Image_1_Importance of Angiogenin and Endothelial Progenitor Cells After Rehabilitation Both in Ischemic Stroke Patients and in a Mouse Model of Cerebral Ischemia.JPEG
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Background: Rehabilitation therapy is the only available treatment for stroke survivors presenting neurological deficits; however, the underlying molecules and mechanisms associated with functional/motor improvement during rehabilitation are poorly understood.
Objective: Our aim is to study the modulation of angiogenin and endothelial progenitor cells (EPCs) as repair-associated factors in a cohort of stroke patients and mouse models of rehabilitation after cerebral ischemia.
Methods: The clinical study included 18 ischemic strokes admitted to an intensive rehabilitation therapy (IRT) unit, 18 non-ischemic controls and brain samples from three deceased patients. Angiogenin and EPCs were measured in blood obtained before and up to 6 months after IRT together with an extensive evaluation of the motor/functional status. In parallel, C57BL/6 mice underwent middle cerebral artery occlusion, and the pasta matrix reaching-task or treadmill exercises were used as rehabilitation models. Angiogenin RNA expression was measured after 2 or 12 days of treatment together with cell counts from EPCs cultures.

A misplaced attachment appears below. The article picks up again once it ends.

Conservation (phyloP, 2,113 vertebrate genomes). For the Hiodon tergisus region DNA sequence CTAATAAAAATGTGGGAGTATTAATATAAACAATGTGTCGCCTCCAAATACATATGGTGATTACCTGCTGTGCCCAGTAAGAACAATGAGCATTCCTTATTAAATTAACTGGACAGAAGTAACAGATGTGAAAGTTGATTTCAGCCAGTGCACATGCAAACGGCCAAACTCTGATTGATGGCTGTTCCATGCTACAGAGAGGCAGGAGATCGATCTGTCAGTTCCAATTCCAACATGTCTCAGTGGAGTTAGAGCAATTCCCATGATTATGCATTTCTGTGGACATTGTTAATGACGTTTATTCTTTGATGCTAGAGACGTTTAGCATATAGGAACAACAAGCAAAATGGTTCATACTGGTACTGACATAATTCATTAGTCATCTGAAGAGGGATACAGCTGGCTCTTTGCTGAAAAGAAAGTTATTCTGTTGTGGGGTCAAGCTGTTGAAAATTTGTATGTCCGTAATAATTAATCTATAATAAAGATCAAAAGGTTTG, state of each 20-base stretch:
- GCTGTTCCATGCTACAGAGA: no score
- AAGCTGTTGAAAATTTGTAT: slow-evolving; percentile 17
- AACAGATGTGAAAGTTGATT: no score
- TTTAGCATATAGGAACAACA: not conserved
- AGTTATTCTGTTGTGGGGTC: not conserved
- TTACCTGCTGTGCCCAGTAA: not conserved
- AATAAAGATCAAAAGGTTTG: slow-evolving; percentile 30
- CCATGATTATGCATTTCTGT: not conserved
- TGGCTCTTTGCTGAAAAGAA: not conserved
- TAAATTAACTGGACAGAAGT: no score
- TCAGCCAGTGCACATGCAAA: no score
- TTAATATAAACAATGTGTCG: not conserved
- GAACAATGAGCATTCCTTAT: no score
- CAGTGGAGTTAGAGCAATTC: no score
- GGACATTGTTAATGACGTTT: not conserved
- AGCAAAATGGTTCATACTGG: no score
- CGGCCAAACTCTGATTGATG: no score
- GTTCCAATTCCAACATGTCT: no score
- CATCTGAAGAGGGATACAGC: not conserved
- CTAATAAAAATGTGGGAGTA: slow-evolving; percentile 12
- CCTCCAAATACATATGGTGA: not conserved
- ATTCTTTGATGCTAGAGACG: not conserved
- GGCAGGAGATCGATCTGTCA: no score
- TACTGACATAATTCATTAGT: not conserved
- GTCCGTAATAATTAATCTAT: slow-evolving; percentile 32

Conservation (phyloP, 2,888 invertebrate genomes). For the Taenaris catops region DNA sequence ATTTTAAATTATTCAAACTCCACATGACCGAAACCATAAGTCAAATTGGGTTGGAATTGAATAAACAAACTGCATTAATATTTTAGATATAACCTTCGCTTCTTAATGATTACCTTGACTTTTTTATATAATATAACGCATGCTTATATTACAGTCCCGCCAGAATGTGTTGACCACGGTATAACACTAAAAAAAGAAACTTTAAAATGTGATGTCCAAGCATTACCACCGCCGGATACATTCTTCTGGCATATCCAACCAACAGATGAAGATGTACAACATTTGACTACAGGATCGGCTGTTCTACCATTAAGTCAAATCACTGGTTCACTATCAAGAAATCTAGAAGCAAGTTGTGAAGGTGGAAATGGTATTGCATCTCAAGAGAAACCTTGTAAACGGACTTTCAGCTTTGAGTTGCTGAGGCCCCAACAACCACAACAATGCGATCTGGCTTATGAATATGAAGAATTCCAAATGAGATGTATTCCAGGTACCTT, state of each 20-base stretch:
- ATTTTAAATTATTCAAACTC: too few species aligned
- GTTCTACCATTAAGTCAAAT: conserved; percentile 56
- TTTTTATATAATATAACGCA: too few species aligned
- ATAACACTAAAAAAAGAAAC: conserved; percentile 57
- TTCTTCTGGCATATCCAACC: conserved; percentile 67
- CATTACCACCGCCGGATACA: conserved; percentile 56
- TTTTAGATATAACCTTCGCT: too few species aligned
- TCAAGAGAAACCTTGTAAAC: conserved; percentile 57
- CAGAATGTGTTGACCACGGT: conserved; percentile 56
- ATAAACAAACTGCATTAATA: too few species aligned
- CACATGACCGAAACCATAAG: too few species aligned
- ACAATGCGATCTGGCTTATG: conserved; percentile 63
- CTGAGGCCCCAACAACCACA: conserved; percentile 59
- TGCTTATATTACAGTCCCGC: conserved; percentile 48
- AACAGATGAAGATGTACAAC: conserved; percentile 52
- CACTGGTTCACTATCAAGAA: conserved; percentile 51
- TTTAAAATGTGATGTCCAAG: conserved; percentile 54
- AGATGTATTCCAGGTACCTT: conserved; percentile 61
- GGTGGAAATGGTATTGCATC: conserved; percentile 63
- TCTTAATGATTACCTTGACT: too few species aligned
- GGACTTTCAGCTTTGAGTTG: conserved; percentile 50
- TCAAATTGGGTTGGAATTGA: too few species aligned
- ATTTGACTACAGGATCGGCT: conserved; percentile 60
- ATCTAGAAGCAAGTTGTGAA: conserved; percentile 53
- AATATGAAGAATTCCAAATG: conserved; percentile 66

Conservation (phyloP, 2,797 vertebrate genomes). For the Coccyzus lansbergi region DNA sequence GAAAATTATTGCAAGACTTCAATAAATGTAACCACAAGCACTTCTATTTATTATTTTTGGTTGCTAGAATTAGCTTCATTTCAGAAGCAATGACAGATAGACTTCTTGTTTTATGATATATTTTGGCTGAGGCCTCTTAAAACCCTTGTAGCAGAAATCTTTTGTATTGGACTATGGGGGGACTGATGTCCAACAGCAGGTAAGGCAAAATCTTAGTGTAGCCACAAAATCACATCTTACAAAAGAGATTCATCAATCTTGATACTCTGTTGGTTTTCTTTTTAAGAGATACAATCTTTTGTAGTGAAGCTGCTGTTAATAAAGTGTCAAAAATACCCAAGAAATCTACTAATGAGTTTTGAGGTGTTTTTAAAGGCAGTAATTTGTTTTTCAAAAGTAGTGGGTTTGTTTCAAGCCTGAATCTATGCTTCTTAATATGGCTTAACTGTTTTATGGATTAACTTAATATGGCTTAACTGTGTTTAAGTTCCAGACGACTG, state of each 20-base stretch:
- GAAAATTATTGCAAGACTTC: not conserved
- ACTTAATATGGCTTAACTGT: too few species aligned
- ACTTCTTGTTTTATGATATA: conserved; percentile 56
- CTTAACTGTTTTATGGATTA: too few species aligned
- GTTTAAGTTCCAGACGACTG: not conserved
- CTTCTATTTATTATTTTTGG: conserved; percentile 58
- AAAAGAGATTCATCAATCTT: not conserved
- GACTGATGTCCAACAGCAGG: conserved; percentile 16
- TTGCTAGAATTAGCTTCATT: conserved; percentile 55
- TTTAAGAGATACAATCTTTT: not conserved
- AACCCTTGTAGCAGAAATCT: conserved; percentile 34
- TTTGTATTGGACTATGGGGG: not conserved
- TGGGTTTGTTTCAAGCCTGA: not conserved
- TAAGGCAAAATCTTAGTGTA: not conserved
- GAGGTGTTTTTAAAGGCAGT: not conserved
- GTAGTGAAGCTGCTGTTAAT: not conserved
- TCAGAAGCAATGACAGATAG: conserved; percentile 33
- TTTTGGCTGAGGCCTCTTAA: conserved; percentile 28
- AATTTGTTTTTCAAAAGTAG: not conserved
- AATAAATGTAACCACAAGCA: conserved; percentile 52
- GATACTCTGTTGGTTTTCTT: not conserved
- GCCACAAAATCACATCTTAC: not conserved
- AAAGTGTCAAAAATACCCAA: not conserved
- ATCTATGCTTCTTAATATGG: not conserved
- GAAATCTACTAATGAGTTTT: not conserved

Results: Brain angiogenin was identified in both human and mouse tissue, whereas serum levels increased after 1 month of IRT in association with motor/functional improvement. EPC populations were increased after stroke and remained elevated during follow-up after IRT. The mouse model of rehabilitation by the task-specific pasta matrix exercise increased the number of EPCs at 2 days and increased angiogenin expression after 12 days of rehabilitation.
Conclusions: Angiogenin and EPCs are modulated by rehabilitation after cerebral ischemia, suggesting that both angiogenin and EPCs could serve as biomarkers of improvement during rehabilitation or future therapeutic targets.
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